Food in Azerbaijan


Common questions about living in a foreign county are often: What is the food like? What do people eat there? Do you ever get sick? In my 6 months in Azerbaijan as a Peace Corps Volunteer, I’ve eaten typical, seasonal family fare in this small Central Asian country, and not gotten sick. The mountainous regions and dry fertile valleys produce an abundance of fresh fruits, vegetables, and tree nuts. Livestock is primarily sheep, chicken, and ducks, and the Caspian Sea is the source of fresh fish. Azerbaijan’s location along the historic Silk Road contributes to a cuisine that is part Turkish, Middle Eastern, and Central Asian.

Plov, also known as rice pilaf, is considered the national dish and served as the centerpiece of special meals. It is mounded onto a platter and topped with a crisp golden crust scrapped from the bottom of the cooking pan. Roast chicken and baked fish stuffed with levengi (a mixture of sauteed onions, ground nuts and raisins) are also served on special occasions. Popular salads are mayonnaise-based combinations of cooked and diced potatoes, carrots, and chicken as well as grated beet or carrot salads. Sliced cucumbers and tomatoes are offered as well as homemade fruit juices. Bread is on the table at every meal, and black tea with sugar or sweets is served after eating.

Daily meals with my host family are less elaborate and more likely to be soup with a meatball and potatoes, eggs scrambled with a vegetable and ground meat, or pasta served with a ground beef sauce. Other main dishes include dolma (ground meat wrapped in grape or cabbage leaves), ground meat kabobs, fried potatoes, and qutab – dough rolled, filled with meat or chopped greens, fried, and served with plain yogurt. Dovga is a creamy soup containing cooked chopped greens and chickpeas, and praised for its medicinal qualities.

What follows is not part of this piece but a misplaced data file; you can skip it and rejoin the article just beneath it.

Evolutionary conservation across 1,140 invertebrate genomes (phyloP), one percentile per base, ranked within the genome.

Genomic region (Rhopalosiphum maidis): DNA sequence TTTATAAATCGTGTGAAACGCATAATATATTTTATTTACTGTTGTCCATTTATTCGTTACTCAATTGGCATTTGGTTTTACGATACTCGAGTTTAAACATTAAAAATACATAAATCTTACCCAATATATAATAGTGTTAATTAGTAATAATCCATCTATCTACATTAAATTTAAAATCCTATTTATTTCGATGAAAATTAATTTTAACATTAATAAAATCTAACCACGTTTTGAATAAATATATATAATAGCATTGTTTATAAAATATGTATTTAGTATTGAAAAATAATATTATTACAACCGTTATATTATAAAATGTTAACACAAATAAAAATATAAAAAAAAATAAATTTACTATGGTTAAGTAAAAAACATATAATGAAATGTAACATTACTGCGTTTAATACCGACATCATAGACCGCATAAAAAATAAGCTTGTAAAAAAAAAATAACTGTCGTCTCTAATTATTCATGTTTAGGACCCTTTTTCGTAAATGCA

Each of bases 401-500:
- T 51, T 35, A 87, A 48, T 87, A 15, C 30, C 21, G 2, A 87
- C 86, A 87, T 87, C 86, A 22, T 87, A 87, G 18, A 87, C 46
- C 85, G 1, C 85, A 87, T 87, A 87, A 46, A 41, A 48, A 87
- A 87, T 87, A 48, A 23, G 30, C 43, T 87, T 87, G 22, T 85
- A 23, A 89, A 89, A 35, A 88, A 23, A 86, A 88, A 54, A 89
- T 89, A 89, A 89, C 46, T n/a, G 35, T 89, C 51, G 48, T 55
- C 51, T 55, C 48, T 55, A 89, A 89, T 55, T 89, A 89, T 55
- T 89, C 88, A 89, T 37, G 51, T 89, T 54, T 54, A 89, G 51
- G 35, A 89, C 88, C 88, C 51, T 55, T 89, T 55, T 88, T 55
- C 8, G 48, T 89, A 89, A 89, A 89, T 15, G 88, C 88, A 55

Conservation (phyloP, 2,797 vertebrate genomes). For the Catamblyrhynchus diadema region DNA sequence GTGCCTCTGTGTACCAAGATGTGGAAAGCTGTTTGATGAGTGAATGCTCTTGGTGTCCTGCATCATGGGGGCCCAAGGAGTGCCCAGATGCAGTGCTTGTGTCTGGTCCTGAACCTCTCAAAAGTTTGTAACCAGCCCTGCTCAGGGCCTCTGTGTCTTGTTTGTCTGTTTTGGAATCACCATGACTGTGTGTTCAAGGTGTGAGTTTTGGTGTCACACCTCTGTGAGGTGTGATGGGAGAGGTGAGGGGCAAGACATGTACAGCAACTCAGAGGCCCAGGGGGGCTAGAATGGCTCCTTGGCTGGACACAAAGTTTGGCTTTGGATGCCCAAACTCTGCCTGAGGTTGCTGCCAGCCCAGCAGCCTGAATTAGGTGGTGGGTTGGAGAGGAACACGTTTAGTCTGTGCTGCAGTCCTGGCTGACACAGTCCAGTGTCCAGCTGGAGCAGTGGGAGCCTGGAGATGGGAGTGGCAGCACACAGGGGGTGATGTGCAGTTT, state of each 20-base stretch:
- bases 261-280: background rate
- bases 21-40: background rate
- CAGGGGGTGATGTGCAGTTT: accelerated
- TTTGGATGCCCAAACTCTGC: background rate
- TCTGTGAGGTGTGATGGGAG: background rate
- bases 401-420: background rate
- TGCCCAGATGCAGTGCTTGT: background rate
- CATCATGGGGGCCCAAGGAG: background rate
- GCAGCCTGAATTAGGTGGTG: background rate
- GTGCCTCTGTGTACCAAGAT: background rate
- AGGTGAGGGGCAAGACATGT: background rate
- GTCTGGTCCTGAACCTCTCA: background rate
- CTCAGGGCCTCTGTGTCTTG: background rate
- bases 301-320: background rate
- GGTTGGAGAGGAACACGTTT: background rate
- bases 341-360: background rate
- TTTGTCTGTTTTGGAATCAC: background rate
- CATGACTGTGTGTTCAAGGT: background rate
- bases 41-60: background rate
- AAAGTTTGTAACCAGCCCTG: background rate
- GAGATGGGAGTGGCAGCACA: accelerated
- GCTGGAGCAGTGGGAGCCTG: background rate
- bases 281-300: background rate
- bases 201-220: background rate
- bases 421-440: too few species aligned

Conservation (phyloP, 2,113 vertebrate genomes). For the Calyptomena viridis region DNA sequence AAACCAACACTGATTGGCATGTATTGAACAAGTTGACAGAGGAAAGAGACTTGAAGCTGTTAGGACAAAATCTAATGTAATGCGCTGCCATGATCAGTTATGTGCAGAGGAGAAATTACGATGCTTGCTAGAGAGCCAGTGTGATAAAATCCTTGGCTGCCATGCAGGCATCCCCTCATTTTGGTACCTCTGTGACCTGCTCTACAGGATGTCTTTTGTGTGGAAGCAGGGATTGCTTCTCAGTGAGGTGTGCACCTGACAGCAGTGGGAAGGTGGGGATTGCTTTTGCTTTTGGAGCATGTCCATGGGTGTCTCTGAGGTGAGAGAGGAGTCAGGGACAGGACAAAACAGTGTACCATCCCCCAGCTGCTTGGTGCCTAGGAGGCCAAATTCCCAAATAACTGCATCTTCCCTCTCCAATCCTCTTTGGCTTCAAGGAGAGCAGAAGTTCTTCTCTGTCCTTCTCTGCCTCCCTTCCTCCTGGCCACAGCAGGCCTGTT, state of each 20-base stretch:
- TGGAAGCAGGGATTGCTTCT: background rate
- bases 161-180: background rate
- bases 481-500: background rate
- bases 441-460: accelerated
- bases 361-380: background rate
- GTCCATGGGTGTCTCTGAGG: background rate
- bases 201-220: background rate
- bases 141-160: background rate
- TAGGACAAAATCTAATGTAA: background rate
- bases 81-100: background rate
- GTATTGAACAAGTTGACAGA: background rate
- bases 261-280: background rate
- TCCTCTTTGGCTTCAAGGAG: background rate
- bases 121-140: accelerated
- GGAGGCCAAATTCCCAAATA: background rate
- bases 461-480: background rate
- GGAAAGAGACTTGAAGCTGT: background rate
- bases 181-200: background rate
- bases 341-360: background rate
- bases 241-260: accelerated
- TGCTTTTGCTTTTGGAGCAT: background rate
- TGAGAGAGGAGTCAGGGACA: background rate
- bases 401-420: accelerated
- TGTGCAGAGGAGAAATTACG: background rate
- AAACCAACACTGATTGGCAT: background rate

Typical vegetables include tomatoes, cucumbers, eggplant, beans, peas, chickpeas, radishes, peppers, onions, potatoes, cabbage, and carrots. Greens are cilantro, dill, mint, sorrel, parsley and tarragon which are placed on a platter in the center of the table for all to reach. Greens are also chopped and sprinkled over a main dish or bowl of soup.

In most towns and villages, family yards have fruit-bearing trees such as apricots, plums, pomegranates, cherries, quince, apples, pears, and persimmons. Farmers sell these fruits at daily markets along with strawberries, raspberries, grapes, currants, melons, bananas, lemons and oranges when they are in season. Raisins, dates, dried apricots plus walnuts, hazelnuts, pecans, almonds, chestnuts, pistachios and spices are sold at these same bazars.

Most grocery stores are small and sell a variety of household products as well as snacks and processed foods. Fresh meat is purchased in rural towns from a local butcher who hangs the carcass for customers to select from. Families may know a nearby farmer who supplies them with fresh milk, cheese, eggs or honey. At this time, there are few food processing companies in Azerbaijan, so packaged foods such as pasta and vegetable oil are imported from Turkey and Iran. International brands such as Nesquik, Danone and Frito-Lay are sold along with Snickers, Wrigley’s, Coca-Cola and Pepsi.

The eating habits of Azerbaijanis were impacted many years ago by the soviet central plan which determined crops to plant for consumption in the other republics. Typical Russian fare of potatoes, beets, and cabbage are grown here and augment traditional foods such as rice, lamb and tea. Vast vineyards in the south continue to produce wine for export to Russia even though many Azerbaijanis are Muslim and do not drink alcohol.

The Caspian Restaurant on University Avenue in Minneapolis is an charming ethnic restaurant and grocery for sampling this fare.

Peggy (Margaret) Reinhardt is a Minneapolis Wedge resident serving in the Peace Corps as an English teacher.